The press release for Earlimart’s Treble & Tremble claims that the band’s sophomore album “is a reaction to someone leaving the room without saying a word.” It’s a statement that at first seems intentionally vague, the work of a publicist who should probably be a songwriter or a poet instead. But just one listen to the album and one would be hard pressed to come up with a more fitting description. Treble isn’t about saying goodbye, it’s about the reluctance to do so; it’s one part love song, one part eulogy for good friend Elliott Smith. Not only is it a musical homage to Smith, many of the lyrics could very well have been written about the late sadcore rocker. “Will I see you again?” singer Aaron Espinoza softly begs on the brief opening track “Hold On Slow Down,” a lyric that’s reprised two songs later on “The Hidden Track.” For a band whose origins lie in experimental post-punk, Treble can be excruciatingly pretty, Espinoza’s voice so wispy and gauzy it’s often in danger of being whisked away by his band’s atmospheric arrangements of piano, strings, crashing cymbals, and crackling white noise. But Treble is more like an unraveling tapestry than a blur; the quiet, symbolic demolition of “Broke The Furniture” is quickly and flawlessly followed by the sonic storm of “Unintentional Tape Manipulations.” Espinoza isn’t exactly screaming into the microphone but his distorted vocals add some necessary grit. The electric guitar-driven “Sounds” hints at Earlimart’s punk origins but then breaks down into a pulsating beep that segues into the instrumental mood piece “The Valley People.” The songs take strange, unexpected twists and turns—not enough to jar, but just enough to keep you listening for what will come next.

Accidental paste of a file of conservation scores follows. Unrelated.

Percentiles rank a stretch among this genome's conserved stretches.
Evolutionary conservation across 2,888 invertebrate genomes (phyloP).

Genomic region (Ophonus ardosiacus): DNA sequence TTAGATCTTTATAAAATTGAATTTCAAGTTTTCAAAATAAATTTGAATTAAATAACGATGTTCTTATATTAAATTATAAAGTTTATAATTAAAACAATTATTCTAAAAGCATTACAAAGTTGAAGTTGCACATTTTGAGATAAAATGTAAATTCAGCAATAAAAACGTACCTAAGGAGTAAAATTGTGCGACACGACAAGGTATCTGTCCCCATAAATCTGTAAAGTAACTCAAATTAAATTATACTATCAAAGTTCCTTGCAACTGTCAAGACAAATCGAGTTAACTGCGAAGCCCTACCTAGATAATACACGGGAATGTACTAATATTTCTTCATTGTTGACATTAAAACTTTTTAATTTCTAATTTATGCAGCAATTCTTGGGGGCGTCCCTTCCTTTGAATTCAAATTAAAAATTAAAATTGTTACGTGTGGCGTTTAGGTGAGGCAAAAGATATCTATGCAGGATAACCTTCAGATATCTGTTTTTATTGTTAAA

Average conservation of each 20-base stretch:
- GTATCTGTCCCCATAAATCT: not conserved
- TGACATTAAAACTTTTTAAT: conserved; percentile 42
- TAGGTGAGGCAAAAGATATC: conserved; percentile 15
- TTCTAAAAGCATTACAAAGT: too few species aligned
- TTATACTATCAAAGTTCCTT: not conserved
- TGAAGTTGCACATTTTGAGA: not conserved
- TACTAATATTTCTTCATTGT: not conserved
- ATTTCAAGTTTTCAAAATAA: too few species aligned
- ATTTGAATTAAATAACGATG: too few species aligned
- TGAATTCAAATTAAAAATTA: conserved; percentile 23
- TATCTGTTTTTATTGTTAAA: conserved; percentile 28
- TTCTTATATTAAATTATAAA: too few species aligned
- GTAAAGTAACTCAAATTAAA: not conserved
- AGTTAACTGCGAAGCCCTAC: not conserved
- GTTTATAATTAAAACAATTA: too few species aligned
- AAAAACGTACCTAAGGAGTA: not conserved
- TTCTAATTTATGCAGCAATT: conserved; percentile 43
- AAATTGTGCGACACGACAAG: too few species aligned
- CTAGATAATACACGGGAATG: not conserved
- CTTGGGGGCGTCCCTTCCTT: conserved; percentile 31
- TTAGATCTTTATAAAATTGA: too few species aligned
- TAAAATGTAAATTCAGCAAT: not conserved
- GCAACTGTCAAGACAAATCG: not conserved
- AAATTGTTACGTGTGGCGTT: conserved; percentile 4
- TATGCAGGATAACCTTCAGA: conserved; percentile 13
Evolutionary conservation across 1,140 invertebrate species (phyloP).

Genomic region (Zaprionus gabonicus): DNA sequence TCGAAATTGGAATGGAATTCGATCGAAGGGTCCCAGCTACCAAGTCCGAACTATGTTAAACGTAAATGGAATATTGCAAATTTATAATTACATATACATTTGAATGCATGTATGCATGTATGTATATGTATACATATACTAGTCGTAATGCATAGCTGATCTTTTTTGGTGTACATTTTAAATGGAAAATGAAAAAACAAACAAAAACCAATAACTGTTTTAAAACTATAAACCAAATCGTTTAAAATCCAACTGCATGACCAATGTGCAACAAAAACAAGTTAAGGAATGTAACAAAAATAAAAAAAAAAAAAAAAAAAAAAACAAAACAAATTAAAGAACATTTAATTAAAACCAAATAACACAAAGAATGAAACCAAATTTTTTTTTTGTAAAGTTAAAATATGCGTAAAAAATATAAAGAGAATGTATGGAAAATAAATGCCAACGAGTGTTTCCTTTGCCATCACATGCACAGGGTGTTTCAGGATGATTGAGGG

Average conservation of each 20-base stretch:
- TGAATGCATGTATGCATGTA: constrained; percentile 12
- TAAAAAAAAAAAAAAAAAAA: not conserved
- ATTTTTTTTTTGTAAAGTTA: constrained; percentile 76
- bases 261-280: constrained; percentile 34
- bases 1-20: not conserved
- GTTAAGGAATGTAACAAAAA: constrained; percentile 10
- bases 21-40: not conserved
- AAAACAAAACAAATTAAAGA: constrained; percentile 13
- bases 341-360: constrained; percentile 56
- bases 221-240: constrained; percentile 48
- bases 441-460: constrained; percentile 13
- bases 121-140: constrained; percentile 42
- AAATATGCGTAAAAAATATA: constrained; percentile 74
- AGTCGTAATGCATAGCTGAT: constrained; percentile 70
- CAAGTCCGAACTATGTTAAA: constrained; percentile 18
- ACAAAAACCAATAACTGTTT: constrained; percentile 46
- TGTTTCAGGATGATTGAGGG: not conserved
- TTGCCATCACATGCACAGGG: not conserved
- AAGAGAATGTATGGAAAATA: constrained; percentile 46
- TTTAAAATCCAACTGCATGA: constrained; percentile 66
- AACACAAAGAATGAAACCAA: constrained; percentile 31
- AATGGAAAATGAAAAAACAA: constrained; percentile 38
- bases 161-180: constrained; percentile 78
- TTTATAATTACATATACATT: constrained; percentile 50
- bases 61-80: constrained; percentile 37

- Release Date
- September 22, 2004
- Palm Pictures
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